A painting may be worth a thousand words, but comics like Boundless give us plenty of words to keep us reading!
Michael Salsbury is a talented artist with a captivating webcomic series named Boundless!
His artwork is definitely unique, and feels like a totally new take on the typical webcomic format. In this Q&A we’re digging into Michael’s history as an artist, how he gets ideas for Boundless, and where he hopes to take it in the future.
Plenty of great advice for aspiring comic artists here! And if you’d like to see more of his work take a peek at his Boundless Patreon page, or even the official Instagram account @mike__salsbury.
I would say I first started doodling as a kid in elementary school.
I didn’t really work that hard at it, but I had fun. After learning that no matter what I did I was going to have to bust my butt as an adult in the workforce – I decided to go back to art school.
I started to really focus on illustration about 2-3 years ago when I went to CGMA 2D for environment design. The teachers were awesome!
I think I love comics because it gives me an opportunity to continue to push my art, while doing the same with my storytelling capabilities.
I was actually sitting at a desk job a couple of years ago, and I decided to just doodle some goofy characters.
All the while I was going back to art school at night, and didn’t really see the comic getting any traction so I abandoned it. After finishing art school and freelancing I decided to work on the comic again as a release. Comics were always home for me.
I started posting Boundless on a blog and one reader sent me the nicest feedback. They were moved, motivated, and loved the characters.
It was probably one of the only people who came across the comic at the time. After that I shrugged and I figured if one person could enjoy it, so could a lot more. It’s kind of been just spiraling up ever since.
Bill Watterson of Calvin and Hobbes for sure. His comics are brilliant.
Foxtrot by Bill Amend is classic, and I would also recommend reading Maus by Art Spieglman.
That graphic novel isn’t about humor, but it shows you that you don’t need to like comics to love good visual storytelling.
The beginning of the Boundless story was on paper, but honestly that holds me back a bit when I recreate it in digital form. Instead of redrawing the episodes entirely, I rework what I already have.
Soon I won’t have to do any of that and I can do all digital work.
Biggest reason I go digital is for quality and speed.
I can work way quicker in the digital realm, and bring in elements I wouldn’t have been able to duplicate with traditional media.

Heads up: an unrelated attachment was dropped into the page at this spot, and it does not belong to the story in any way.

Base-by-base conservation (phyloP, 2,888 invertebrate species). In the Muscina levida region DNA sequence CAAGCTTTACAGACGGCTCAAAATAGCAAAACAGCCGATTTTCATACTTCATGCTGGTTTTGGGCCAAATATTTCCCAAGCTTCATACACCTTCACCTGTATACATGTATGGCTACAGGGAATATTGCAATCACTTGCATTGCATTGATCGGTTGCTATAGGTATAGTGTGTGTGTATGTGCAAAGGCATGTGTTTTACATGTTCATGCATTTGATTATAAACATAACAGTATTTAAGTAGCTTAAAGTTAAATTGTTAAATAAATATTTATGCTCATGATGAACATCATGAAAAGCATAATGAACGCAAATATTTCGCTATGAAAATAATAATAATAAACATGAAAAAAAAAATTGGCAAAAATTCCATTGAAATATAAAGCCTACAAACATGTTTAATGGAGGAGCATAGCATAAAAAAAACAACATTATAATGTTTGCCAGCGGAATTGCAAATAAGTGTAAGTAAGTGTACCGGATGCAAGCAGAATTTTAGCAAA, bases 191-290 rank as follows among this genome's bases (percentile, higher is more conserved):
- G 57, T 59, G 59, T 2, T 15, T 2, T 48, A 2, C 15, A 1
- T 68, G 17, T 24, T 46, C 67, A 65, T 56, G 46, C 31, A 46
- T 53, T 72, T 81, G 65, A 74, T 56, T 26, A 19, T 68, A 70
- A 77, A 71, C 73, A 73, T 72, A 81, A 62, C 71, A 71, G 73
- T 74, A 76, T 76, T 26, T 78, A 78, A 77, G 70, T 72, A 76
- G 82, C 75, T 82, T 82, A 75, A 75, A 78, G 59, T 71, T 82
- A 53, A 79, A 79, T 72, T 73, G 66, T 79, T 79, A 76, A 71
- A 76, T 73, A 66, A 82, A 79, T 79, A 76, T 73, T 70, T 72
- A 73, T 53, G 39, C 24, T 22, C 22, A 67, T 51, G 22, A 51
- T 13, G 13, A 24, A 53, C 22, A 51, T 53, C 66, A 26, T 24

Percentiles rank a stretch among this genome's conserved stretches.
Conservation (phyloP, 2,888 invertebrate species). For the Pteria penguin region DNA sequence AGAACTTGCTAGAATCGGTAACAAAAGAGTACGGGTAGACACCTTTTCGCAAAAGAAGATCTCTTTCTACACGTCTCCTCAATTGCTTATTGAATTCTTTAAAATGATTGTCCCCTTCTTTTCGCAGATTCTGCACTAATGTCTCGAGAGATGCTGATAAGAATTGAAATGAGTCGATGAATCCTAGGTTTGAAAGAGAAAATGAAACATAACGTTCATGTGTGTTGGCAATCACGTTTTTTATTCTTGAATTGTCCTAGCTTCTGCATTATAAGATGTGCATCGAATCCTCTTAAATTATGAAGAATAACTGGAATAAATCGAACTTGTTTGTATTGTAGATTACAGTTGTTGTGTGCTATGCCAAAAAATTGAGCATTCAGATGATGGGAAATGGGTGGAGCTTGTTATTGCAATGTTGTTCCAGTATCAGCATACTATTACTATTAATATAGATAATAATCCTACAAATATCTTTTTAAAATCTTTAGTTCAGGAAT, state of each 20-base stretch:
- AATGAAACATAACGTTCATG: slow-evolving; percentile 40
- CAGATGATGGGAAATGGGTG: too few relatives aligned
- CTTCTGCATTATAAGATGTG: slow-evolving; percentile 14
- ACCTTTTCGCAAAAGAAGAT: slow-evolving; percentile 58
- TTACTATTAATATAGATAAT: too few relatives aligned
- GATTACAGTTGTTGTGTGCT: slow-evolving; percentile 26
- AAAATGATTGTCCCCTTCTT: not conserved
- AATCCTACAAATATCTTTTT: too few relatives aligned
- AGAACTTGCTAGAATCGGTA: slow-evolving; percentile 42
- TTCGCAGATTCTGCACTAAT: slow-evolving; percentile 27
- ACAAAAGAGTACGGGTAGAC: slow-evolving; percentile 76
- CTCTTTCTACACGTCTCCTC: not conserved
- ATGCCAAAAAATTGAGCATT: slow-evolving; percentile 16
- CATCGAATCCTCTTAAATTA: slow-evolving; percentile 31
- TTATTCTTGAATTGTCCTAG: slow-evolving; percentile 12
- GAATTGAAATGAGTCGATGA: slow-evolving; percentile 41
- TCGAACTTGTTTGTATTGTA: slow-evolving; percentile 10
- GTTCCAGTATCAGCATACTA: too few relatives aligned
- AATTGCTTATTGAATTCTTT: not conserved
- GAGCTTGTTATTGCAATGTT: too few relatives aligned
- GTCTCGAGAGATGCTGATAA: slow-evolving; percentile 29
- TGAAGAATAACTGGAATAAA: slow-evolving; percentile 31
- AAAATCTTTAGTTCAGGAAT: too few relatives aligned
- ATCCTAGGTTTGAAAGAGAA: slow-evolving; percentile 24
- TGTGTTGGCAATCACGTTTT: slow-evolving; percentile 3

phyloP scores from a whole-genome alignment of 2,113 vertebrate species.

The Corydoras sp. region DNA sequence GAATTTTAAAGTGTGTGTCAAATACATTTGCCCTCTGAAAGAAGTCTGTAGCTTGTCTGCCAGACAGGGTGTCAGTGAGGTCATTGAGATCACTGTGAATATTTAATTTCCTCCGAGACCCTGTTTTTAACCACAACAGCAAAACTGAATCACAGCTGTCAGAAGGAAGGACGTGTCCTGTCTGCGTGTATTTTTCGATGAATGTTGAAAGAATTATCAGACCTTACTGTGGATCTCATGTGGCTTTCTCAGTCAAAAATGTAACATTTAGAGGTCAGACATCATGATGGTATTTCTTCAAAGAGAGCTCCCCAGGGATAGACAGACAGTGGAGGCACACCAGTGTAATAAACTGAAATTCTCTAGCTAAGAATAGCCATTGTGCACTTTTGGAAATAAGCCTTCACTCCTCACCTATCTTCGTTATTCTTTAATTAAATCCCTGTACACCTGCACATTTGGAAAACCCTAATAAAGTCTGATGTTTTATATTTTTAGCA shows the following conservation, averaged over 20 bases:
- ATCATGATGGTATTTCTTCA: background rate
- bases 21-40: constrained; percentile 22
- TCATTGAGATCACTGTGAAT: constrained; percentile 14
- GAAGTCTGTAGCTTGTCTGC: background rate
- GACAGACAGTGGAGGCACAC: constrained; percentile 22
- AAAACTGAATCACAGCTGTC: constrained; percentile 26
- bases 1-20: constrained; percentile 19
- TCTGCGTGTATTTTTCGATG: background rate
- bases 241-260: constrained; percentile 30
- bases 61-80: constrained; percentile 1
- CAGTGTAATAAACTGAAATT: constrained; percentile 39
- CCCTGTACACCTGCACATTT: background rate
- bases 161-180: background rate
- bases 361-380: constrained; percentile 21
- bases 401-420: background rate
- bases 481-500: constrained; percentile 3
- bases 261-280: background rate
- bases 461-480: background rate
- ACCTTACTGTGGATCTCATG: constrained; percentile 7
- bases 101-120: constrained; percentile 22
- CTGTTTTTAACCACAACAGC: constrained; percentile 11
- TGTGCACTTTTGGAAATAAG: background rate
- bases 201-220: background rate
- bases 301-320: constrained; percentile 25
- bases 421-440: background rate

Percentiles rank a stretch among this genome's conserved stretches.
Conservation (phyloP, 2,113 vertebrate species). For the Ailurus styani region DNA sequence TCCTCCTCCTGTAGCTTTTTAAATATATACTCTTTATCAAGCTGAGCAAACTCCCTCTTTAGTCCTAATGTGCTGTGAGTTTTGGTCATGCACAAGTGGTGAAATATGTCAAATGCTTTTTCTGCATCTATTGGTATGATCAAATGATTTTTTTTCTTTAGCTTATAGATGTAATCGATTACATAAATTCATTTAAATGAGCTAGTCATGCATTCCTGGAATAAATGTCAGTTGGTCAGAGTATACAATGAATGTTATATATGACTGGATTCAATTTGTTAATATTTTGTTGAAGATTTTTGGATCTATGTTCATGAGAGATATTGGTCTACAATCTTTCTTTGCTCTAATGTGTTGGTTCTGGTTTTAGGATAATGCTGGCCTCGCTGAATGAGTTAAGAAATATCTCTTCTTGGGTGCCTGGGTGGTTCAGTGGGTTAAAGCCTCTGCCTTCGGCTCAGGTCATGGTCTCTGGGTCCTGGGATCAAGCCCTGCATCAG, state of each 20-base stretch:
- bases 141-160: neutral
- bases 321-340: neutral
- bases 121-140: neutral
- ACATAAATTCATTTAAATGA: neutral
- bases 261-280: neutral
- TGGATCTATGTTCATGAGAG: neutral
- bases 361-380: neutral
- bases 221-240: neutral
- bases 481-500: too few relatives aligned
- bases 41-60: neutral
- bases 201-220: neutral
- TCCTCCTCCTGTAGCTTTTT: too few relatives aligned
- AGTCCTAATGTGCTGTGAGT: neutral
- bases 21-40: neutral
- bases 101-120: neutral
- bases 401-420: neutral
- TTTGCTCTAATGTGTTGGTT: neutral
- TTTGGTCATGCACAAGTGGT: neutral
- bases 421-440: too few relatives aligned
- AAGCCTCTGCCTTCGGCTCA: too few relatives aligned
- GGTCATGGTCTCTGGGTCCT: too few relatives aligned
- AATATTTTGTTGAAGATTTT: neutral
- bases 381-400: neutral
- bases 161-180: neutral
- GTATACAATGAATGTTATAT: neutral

I was motivated by a lot of story art, color scripts, and concept pieces in the Game and television industry.
I was just wowed when I saw what they could do with lighting and how quickly they could do it.
I use Photoshop to paint or illustrate.
I have a brush set I mess around with from Kalen Chock that is fun for painterly effects. That’s not too often though.
I usually just use a standard ink brush. I recommend working in traditional media first, because the tech will never make your work look good if you don’t have the right foundational skills.
A lot of beginners make the mistake of thinking the computer or the brush will fill in all of the knowledge gaps of being an artist. It doesn’t.
Not so much.
For new content I usually just make a frame and physically write the setting in a quick sentence. Then I write the dialogue at the top of the frame.
This way when I get to the panel, I can photo reference or get inspiration from other artists. Unfortunately I am still working with my old hand drawn manuscript for the next episode or two.
Once those are over the work will get exponentially better.
Thanks! I set it up myself but I most certainly didn’t code it myself. That’s not my skill set, but a lot of websites out there offer great website building tools and templates.
I use Squarespace. I would recommend using them, Wix, or something similar so you don’t have to spend so much time researching coding.
If you need something a little different done, I would hire a freelancer to assist.
Focus on building; strong characters, relationships, and storytelling skills.
Take the extra time to hone in your art skill through research, schooling, or YouTube videos.
It’s a never ending challenge to become an illustrator. So when you choose what stories you want to create- make sure your “why” has been figured out.
As an illustrator your determination will be tested, and the “why” will be the foundation of whatever home you decide to build for yourself.